Other methods of sterilization may include disinfection using chemicals or heating using microwaves, among others. In some cases, medical institutions like hospitals have their own autoclaves so that they can dispose of infectious wastes as usual without needing to hire a third-party company to do it for them. Certain situations may also require the shredding of said items before actual disposal.

On the other hand, pathological wastes are treated in much the same way as infectious wastes when it comes to storage and transport. However, these wastes typically end up in an incinerator to turn into ashes; the ashes are usually disposed of in landfills or used as raw materials for concrete or other products. Like in infectious wastes, waste disposal companies must be accredited to be allowed to handle pathological wastes.

Why Should You Dispose of Medical Waste Properly?

There are specific laws that control disposing of medical wastes. Medical institutions and waste disposal companies could lose their licenses to operate if it turns out that they have not followed the rules and regulations of storage, transport, and disposal. The reason is that many health risks come with improper handling of these types of wastes. The reason is that many health risks come with improper handling of these wastes.

Medical wastes must be disposed of properly to avoid both injury and infection. Not only can sharp instruments cause mild to severe injuries, but improper handling of wastes may cause infection of potentially harmful bacteria or viruses.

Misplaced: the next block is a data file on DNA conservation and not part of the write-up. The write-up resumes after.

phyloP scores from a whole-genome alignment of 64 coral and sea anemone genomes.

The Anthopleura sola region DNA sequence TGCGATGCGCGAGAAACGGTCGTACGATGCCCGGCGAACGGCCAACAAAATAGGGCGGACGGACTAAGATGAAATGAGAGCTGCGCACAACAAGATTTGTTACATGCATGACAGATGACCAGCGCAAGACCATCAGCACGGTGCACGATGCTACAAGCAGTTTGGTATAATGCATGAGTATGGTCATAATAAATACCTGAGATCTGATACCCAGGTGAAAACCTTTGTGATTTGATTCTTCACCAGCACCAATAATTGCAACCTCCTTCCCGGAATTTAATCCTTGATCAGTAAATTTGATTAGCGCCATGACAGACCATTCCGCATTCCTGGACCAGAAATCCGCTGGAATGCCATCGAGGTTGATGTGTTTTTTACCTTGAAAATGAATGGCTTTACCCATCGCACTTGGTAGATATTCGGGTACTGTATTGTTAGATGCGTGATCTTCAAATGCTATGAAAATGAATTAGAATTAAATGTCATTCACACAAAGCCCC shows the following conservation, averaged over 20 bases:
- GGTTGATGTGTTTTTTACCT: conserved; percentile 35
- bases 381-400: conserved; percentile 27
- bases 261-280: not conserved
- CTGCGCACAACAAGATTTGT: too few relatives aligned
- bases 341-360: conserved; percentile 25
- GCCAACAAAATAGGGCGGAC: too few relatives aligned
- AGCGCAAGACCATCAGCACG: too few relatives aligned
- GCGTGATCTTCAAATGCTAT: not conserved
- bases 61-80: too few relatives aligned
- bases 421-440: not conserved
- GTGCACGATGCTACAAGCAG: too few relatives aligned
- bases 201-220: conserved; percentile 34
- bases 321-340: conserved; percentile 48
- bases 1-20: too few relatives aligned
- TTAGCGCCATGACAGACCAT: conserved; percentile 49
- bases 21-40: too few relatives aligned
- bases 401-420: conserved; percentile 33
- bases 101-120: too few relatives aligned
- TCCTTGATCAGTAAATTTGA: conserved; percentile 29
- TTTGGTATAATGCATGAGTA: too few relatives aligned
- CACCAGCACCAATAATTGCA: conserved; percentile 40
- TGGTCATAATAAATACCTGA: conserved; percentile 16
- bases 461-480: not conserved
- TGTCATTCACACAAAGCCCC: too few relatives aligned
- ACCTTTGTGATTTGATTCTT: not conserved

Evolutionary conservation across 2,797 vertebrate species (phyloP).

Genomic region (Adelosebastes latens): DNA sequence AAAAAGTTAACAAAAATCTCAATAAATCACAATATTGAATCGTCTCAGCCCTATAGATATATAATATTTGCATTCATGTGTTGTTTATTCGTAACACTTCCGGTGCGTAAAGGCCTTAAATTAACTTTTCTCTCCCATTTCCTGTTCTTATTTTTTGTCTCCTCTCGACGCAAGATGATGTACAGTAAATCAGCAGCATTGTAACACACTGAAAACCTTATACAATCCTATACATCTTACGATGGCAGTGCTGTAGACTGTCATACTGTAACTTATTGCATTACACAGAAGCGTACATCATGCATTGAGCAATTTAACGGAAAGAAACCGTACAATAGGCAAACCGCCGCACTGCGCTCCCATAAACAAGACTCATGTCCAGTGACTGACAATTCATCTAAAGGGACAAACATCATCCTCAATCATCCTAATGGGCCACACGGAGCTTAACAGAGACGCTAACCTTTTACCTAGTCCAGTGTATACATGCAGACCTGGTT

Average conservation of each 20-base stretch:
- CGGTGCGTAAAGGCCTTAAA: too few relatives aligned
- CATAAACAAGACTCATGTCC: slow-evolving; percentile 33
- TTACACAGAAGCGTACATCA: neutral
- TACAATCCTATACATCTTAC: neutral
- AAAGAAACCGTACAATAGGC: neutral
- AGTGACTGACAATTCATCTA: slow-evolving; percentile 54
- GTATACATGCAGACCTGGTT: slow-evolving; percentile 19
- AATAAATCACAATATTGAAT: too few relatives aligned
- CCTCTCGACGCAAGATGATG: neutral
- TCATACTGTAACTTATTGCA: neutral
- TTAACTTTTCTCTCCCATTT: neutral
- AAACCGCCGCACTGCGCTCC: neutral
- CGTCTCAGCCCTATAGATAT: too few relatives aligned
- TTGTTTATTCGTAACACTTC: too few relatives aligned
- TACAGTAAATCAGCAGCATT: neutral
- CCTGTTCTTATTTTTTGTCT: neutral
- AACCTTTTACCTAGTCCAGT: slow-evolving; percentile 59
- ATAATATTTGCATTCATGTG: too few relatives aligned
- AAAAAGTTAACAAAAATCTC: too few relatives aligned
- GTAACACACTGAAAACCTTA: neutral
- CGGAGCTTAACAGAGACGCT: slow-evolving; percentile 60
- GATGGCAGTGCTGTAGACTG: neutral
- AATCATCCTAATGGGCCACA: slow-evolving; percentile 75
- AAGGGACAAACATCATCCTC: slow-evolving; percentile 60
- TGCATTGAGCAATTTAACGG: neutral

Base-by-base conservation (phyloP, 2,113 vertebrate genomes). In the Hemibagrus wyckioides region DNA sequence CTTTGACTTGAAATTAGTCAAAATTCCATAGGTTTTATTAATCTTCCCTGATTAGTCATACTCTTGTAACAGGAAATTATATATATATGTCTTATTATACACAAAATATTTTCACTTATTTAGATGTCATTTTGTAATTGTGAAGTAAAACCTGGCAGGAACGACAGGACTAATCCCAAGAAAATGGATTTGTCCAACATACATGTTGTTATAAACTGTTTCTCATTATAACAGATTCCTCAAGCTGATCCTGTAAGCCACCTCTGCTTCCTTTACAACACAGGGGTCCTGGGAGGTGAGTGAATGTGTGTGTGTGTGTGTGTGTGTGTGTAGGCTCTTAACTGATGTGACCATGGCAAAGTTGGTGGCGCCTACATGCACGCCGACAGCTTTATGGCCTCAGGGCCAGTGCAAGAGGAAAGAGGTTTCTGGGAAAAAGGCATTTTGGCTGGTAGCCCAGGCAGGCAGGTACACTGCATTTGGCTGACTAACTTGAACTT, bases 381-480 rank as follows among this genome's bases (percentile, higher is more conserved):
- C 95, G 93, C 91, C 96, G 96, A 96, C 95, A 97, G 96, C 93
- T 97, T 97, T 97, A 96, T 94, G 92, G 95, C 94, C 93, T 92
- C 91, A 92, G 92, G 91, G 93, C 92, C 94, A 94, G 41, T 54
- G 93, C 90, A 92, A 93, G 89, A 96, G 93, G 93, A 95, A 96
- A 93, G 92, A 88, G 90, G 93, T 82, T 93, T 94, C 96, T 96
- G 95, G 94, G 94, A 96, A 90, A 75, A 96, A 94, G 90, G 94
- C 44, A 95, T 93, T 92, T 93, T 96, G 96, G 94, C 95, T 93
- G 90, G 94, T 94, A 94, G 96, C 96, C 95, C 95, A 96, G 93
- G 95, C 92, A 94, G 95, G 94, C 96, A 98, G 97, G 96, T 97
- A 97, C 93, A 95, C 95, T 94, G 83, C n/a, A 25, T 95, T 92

People can get diseases with a prick of a needle or by inhaling fumes or particulates. It becomes especially harmful when people are exposed to these items through mediums such as water sources. It can easily cause an outbreak that would be avoidable by proper handling and disposal of wastes.

It is also critical to dispose of medical wastes properly when other methods that the government has not approved can cause potential harm to the environment. An example is the possible release of harmful chemicals and particulates into the air that can affect those in close vicinity. It is probable in the case of improper or open-fire incineration of hazardous substances and chemicals.

Preventing both crime and privacy violations are other reasons for properly disposing of the waste. Incidences of needle theft and reuse must be eliminated while protecting the privacy of the people whose bodies these wastes have come from. As such, proper management of medical wastes ensures that no items can be put to any use for the wrong purposes.


Each government has its own set of guidelines on the proper management of medical waste. These guidelines, in turn, are in line with the World Health Organization’s framework on how to segregate, store, transport, process, and dispose of such wastes.

These guidelines aim at protecting the public, the medical personnel, and other proponents involved in the waste disposal procedures. If said protocols are implemented properly on the millions of tons of medical waste that is produced every year, then the safety and health of everyone are assured.